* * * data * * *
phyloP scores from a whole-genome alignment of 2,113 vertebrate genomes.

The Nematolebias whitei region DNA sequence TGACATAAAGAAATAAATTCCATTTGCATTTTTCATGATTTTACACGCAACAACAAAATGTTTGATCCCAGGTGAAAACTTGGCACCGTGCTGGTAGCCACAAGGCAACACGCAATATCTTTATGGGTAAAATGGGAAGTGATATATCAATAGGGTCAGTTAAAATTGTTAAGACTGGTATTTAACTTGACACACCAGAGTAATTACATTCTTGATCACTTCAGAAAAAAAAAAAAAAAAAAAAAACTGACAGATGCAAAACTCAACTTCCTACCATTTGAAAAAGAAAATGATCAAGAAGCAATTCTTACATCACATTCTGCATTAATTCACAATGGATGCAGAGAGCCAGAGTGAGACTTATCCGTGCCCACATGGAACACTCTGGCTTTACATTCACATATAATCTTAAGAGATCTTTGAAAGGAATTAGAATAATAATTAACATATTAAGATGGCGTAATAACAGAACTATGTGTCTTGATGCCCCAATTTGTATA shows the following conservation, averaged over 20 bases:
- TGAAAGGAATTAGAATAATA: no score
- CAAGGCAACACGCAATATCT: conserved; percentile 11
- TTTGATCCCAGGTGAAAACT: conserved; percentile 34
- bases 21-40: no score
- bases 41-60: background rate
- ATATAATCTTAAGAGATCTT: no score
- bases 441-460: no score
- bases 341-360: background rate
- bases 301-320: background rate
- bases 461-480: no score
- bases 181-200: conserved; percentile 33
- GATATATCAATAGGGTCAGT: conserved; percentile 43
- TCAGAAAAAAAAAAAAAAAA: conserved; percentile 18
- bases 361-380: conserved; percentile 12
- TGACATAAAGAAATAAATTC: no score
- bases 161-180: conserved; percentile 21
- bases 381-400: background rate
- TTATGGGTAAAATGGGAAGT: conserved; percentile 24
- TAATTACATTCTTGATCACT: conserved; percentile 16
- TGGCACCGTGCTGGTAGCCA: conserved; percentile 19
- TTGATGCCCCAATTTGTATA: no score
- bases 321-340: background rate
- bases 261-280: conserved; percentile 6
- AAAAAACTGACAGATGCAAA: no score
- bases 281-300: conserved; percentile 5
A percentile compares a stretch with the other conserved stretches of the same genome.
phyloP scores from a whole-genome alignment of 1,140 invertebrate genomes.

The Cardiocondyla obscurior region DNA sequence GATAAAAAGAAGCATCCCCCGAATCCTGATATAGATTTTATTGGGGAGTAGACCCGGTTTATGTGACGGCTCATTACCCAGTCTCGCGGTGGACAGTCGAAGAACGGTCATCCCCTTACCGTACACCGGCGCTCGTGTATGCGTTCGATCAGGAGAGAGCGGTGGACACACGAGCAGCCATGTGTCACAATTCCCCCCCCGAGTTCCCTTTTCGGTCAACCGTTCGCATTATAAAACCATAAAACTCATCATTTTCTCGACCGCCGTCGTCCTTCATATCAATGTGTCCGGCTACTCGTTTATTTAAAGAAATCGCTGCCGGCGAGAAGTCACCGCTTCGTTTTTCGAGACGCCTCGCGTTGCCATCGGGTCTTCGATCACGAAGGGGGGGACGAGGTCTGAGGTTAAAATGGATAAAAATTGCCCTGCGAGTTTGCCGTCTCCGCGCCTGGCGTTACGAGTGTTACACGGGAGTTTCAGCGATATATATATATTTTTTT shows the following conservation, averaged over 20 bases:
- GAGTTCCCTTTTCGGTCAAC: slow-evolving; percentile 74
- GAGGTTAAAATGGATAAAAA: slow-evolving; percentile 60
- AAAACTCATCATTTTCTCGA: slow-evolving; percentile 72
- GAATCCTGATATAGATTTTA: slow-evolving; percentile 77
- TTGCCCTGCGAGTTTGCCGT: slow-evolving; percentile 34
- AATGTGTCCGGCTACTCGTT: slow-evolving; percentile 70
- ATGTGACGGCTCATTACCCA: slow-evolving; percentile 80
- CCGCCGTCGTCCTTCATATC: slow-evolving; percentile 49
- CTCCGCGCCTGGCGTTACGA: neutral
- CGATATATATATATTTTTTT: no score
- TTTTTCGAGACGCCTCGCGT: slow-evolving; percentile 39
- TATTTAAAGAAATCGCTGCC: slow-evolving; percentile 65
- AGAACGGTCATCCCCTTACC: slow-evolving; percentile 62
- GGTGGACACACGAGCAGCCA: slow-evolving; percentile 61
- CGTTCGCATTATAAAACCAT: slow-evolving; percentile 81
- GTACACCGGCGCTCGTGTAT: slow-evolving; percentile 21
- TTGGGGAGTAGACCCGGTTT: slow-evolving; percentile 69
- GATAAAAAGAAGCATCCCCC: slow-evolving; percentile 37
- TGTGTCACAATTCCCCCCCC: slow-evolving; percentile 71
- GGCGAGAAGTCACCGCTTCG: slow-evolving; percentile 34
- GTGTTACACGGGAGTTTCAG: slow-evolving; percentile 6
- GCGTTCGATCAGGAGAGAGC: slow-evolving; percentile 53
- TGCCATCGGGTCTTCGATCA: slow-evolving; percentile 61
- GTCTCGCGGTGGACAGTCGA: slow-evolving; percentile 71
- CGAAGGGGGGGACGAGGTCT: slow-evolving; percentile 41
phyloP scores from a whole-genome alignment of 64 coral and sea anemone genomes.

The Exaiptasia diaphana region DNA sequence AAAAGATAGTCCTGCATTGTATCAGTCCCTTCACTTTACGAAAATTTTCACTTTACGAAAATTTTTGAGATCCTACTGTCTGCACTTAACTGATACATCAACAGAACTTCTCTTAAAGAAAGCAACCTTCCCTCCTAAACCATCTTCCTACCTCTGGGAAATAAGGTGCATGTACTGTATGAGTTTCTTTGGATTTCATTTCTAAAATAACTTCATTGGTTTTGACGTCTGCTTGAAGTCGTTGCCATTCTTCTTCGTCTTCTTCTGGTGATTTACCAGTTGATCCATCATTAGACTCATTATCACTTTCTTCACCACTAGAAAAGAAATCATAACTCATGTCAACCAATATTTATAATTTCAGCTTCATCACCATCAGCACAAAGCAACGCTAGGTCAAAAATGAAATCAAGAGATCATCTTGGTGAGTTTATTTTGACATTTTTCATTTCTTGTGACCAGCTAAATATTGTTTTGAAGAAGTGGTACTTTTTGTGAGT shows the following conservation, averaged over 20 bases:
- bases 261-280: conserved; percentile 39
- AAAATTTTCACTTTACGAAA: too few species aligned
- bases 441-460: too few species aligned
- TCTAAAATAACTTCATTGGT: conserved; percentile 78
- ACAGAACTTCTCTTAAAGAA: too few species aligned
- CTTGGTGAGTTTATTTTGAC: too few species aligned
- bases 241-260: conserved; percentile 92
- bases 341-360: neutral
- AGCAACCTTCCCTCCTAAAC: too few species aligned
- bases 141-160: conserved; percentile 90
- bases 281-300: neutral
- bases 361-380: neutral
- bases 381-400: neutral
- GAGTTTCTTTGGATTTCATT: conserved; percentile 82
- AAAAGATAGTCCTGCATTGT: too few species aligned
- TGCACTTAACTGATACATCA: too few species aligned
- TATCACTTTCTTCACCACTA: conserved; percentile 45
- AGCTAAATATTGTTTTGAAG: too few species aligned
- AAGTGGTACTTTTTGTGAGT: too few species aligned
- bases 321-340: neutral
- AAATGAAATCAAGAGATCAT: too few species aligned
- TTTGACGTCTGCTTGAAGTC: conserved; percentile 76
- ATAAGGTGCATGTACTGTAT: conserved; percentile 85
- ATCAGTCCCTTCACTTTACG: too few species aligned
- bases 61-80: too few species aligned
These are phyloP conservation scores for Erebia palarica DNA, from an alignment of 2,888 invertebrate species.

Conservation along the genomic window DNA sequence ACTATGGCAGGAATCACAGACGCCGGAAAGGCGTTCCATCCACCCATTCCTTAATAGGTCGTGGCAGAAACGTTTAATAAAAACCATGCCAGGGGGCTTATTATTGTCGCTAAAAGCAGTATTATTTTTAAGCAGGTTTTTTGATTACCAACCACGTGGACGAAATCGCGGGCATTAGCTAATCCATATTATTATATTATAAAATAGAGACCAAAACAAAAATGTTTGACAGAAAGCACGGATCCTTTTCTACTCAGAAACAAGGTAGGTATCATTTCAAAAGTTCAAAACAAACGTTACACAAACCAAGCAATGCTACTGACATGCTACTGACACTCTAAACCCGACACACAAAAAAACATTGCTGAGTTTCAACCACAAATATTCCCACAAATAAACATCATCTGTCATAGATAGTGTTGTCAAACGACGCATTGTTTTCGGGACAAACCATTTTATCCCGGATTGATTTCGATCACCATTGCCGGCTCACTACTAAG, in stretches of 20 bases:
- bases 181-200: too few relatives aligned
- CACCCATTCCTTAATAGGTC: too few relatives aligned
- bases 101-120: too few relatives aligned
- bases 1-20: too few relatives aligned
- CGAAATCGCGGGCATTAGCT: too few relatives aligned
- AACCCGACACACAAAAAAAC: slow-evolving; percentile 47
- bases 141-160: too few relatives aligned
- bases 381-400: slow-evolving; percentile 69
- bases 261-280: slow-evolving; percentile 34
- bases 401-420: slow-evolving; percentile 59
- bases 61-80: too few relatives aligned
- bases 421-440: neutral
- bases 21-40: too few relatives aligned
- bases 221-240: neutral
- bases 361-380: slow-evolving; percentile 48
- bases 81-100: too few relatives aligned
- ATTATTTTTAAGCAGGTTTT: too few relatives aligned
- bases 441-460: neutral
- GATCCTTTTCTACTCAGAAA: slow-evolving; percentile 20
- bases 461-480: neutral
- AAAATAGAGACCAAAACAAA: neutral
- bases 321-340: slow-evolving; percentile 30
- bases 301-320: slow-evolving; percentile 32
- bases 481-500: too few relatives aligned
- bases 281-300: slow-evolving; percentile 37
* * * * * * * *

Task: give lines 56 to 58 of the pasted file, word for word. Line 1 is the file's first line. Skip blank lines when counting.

phyloP scores from a whole-genome alignment of 64 coral and sea anemone genomes.

The Exaiptasia diaphana region DNA sequence AAAAGATAGTCCTGCATTGTATCAGTCCCTTCACTTTACGAAAATTTTCACTTTACGAAAATTTTTGAGATCCTACTGTCTGCACTTAACTGATACATCAACAGAACTTCTCTTAAAGAAAGCAACCTTCCCTCCTAAACCATCTTCCTACCTCTGGGAAATAAGGTGCATGTACTGTATGAGTTTCTTTGGATTTCATTTCTAAAATAACTTCATTGGTTTTGACGTCTGCTTGAAGTCGTTGCCATTCTTCTTCGTCTTCTTCTGGTGATTTACCAGTTGATCCATCATTAGACTCATTATCACTTTCTTCACCACTAGAAAAGAAATCATAACTCATGTCAACCAATATTTATAATTTCAGCTTCATCACCATCAGCACAAAGCAACGCTAGGTCAAAAATGAAATCAAGAGATCATCTTGGTGAGTTTATTTTGACATTTTTCATTTCTTGTGACCAGCTAAATATTGTTTTGAAGAAGTGGTACTTTTTGTGAGT shows the following conservation, averaged over 20 bases:
- bases 261-280: conserved; percentile 39